EXAIR uses our blog platform to communicate everything from new product announcements to personal interests to safe and efficient use of compressed air. We have recently passed our 5 year anniversary of posting blogs (hard for us to believe) and I thought it appropriate to share a few of the entries which explain some more of the technical aspects of compressed air.
Here is a good blog explaining EXAIR’s 6 steps to optimization, a useful process for improving your compressed air efficiency:
One of the Above 6 steps is to provide secondary storage, a receiver tank, to eliminate pressure drops from high use intermittent applications. This blog entry addresses how to size a receiver tank properly:
Here are 5 things everyone should know about compressed air, including how to calculate the cost of compressed air:
These next few entries address a common issue we regularly assist customers with, compressed air plumbing:
In a recent blog post we discuss how to improve the efficiency of your point of use applications:
Thanks for supporting our blog over the past 5 years, we appreciate it. If you need any support with your sustainability or safety initiatives, or with your compressed air applications please contact us.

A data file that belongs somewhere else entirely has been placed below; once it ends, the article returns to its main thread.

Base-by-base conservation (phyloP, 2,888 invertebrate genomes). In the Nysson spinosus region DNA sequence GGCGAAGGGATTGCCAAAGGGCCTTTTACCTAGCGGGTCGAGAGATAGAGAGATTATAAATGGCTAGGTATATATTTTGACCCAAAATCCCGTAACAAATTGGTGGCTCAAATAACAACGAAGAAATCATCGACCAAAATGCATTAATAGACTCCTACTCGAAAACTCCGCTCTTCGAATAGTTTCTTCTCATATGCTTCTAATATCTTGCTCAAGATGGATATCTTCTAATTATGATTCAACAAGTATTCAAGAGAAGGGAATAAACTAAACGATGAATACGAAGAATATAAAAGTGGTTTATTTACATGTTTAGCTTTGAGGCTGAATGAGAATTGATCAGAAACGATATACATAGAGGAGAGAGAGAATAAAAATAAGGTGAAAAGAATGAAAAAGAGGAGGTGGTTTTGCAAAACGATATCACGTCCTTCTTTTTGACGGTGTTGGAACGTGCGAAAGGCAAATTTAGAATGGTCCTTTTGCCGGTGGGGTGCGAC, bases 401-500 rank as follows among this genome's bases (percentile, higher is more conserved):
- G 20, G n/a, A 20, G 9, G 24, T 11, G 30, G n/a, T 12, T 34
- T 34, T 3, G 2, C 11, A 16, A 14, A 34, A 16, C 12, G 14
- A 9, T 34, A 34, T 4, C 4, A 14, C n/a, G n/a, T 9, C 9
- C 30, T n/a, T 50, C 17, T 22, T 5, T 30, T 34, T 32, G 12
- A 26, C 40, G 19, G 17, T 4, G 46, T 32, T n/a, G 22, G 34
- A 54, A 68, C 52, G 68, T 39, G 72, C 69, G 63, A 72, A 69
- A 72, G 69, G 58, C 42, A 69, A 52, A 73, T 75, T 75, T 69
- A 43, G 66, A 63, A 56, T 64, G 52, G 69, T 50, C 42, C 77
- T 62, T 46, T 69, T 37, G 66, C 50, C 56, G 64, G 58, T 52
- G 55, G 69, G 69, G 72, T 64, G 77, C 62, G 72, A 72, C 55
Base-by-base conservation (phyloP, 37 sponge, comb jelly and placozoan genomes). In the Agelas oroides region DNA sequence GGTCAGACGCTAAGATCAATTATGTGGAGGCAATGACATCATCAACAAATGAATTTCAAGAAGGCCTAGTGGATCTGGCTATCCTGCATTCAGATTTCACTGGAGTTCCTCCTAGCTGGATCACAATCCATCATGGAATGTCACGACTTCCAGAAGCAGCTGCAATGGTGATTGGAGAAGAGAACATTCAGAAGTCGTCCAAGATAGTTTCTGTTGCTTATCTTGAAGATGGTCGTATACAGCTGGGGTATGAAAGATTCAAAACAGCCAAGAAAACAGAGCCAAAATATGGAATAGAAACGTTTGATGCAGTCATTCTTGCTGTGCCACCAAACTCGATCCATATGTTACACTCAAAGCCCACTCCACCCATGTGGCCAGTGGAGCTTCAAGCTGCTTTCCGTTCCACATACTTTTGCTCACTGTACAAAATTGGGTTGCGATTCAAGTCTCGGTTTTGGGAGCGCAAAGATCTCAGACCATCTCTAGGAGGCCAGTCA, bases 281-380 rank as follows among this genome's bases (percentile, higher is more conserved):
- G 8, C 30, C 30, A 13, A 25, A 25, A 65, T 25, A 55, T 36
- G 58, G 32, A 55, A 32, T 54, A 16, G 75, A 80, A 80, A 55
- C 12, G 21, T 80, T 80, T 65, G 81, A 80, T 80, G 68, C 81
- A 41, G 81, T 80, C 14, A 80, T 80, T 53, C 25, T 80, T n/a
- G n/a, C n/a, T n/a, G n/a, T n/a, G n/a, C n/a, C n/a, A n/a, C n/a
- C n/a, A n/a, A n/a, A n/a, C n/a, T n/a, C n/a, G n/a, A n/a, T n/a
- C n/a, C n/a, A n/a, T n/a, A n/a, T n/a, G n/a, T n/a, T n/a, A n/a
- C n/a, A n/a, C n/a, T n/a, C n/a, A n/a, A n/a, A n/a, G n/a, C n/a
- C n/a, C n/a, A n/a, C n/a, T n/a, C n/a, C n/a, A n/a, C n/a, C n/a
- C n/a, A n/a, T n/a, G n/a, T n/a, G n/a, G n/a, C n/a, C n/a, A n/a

Have a great day,
Most facility’s compressed air systems have evolved over time. A spur added here a spur added there. Eventually pressure drop issues develop. Common practice is to increase the air pressure at the compressor. While it may address the symptom it does not address the problem and is very costly. For every 2 PSI increase in pressure requires 1% more energy.
A properly designed system will be a loop with spurs. This will ensure all air
drops will share the air equally. The header loop should be able to carry all the air the compressor is capable of producing. Best practices suggest the distribution header should be sized to allow an air velocity not to exceed 30 ft/second. The formula to calculate this is:
A = 144 * Q * Pa
V *60 x (Pd +Pa)
Pipe Diameter = √ (A*4/3.14)
A = cross sectional area if the pipe bore in square inches or ∏ x diameter squared / 4
Q = Flow rate SCFM
Pa = Prevailing absolute pressure. Sea level is 14.7
Pd = compressor gauge pressure minus prevailing absolute pressure
V = Design pipe velocity ft/sec
Example: Size a header for 500 SCFM at 100 PSI at an elevation at sea level
A = 144 x 500 x 14.7 / 30 x 60 (100 + 14.7) = 5.13 square inches
Pipe diameter then is square root of (5.13 * 4) / 3.14 = 2.56″
So an 2.56″ internal diameter pipe would be the proper size header.
The same formula can be used to calculate the sizes of the drops. In this case you would use the demand flow rate for Q.
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